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5+ Things You Should Never Say To Your Kids, Experts Say

There’s no manual that tells parents exactly how to raise a child—if there was, there would be no need for articles like this! Child-rearing, and how one approaches it, is constantly changing.

All parents can do is learn from the past while incorporating new strategies, along with their own ideas on how to reinforce good behavior and values into their child’s upbringing. It might not always be easy to know exactly what to do but you can begin by identifying what you should avoid. Finding effective ways to communicate with your kids is key, experts say, because it’s so easy to give kids the wrong message or understanding during this impressionable time. 

Experts have outlined some of the most common phrases that parents use and why they should be avoided. How many of these have you used before?

1. “Stop Crying” – It’s important to encourage kids to express their emotions and help them recognize their feelings and deal with them effectively. Telling them to “stop crying” can make a child begin to stifle their emotions for fear they’ll be punished.

Shutterstock | iraua

2. “Hurry Up!” – At one point or another, most of us have probably rushed a child because we were in a hurry to get somewhere. Your tone of voice and how often you say it can make the child begin to feel guilty, especially if they’re lagging behind because they’re trying to do something themselves, like tie their shoes. You don’t want to negatively affect their confidence, and making them feel bad won’t make them go any faster.

Shutterstock | esthermm

3. “You Know Better Than That!” – This comment usually lacks an effective message because often times tiny humans don’t actually know better. They can’t weigh pros and cons as efficiently as an adult can, nor differentiate between right and wrong as effectively. Remember that for children, learning is a trial-and-error process.

Shutterstock | PR Image Factory

4. “Good Job!” – Using the same phrase as positive reinforcement can turn into white noise for a child. Try to be more specific and outline what the child did well. Social psychologist Dr. Susan Newmansays, “It is far more helpful in terms of encouragement and building self-esteem if you focus on how your child achieved [something].”

Shutterstock | Expensive

5. “Leave Me Alone” or “I’m Busy” – Children can begin to internalize you brushing them off and be less likely to come to you in the future. Dr. Suzette Haden Elgin, the founder of the Ozark Center for Language Studies, says “They begin to think there’s no point in talking to you because you’re always brushing them off.” Try being more specific so they understand that you’re actually busy but still want to make time for them.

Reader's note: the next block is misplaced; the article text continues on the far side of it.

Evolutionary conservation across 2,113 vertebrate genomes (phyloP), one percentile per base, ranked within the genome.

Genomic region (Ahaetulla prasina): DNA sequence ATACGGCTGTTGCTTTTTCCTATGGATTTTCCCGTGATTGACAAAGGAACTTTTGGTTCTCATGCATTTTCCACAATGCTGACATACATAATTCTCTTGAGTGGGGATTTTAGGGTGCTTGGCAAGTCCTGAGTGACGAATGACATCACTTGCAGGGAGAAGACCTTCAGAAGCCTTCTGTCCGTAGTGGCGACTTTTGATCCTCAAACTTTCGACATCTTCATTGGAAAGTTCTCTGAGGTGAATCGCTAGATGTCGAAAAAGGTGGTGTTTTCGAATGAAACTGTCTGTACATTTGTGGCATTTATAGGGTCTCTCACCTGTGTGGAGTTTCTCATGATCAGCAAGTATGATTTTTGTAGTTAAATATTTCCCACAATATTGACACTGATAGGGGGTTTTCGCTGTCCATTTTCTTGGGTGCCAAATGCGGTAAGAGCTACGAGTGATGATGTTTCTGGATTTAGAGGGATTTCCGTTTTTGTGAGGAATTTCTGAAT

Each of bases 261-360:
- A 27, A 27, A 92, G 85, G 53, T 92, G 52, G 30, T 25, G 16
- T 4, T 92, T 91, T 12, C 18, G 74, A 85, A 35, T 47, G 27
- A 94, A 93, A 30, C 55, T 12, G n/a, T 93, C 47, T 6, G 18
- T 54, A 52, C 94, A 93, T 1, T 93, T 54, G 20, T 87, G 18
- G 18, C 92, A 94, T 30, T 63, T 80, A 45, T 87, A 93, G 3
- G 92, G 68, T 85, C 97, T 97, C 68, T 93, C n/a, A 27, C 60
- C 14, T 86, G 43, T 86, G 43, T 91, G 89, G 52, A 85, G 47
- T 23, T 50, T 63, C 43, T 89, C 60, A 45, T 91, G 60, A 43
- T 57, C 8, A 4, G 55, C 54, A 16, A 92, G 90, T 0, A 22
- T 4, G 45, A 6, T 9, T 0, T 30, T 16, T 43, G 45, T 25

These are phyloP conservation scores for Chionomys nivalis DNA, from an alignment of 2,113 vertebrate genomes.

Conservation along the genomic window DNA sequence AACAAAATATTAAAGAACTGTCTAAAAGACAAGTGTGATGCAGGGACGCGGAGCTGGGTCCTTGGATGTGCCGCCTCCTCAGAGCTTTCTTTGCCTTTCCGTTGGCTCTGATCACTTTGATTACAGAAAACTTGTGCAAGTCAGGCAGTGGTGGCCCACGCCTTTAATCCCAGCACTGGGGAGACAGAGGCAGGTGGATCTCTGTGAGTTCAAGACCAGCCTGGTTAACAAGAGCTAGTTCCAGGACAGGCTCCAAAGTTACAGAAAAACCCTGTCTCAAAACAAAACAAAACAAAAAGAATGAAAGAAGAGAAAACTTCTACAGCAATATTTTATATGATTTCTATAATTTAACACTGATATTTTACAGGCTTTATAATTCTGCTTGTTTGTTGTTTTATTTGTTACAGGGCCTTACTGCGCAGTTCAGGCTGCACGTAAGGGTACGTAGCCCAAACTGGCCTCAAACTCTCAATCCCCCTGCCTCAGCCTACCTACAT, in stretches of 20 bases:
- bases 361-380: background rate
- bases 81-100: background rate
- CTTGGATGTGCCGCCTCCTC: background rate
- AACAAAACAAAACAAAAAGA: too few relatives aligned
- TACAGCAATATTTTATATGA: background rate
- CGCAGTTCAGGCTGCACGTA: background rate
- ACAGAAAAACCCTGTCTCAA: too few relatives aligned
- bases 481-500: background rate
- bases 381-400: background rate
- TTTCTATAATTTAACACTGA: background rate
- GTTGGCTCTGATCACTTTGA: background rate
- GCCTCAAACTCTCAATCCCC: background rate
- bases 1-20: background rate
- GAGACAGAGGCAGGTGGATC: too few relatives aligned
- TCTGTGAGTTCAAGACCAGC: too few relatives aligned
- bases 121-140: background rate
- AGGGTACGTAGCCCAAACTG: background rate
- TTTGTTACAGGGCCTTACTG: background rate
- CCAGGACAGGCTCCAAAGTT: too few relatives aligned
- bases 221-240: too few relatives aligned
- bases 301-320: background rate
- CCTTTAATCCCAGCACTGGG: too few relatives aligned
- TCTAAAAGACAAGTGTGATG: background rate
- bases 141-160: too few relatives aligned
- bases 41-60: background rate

Shutterstock | altanaka

6. “Why Can’t You Be More Like Your Sister?” – The comparison is not an effective means of communicating with your kids, experts say. Using a frame of reference, such as a friend or more often a sibling, may seem like a productive way to get across how you expect them to behave but it doesn’t usually work out that way. Your child can only be themselves and develop at their own pace, and comparing them to someone else makes it sound like you wish they were someone different.

Shutterstock | wavebreakmedia

7. “You’re so…” – Using a specific word or label to pigeonhole your child to a specific characteristic can be harmful, experts say. Negative labels, such as calling them “bad” or “lazy” can make children believe they actually are those things, and sometimes they even start to exhibit behavior within those stereotypes. The key to avoiding the negativity associated with a label is to address the issue specifically.

Shutterstock | chairoij

8. “Wait Until Mommy/Daddy Gets Home!” – We’ve all done it. Passing the torch to your spouse may seem like an empty threat with successful results, but experts say parents need to remain equals to their children. In the long run, having one parent as the go-to disciplinarian is much less effective than sticking together as a united team. Experts say that by diverting the disciplining role you’re actually implying to your children that you don’t have any power while giving it to the parent that isn’t present. Sometimes it’s difficult, but they say you shouldn’t put off punishing a child’s actions; you should handle them right then and there.

Shutterstock | wavebreakmedia

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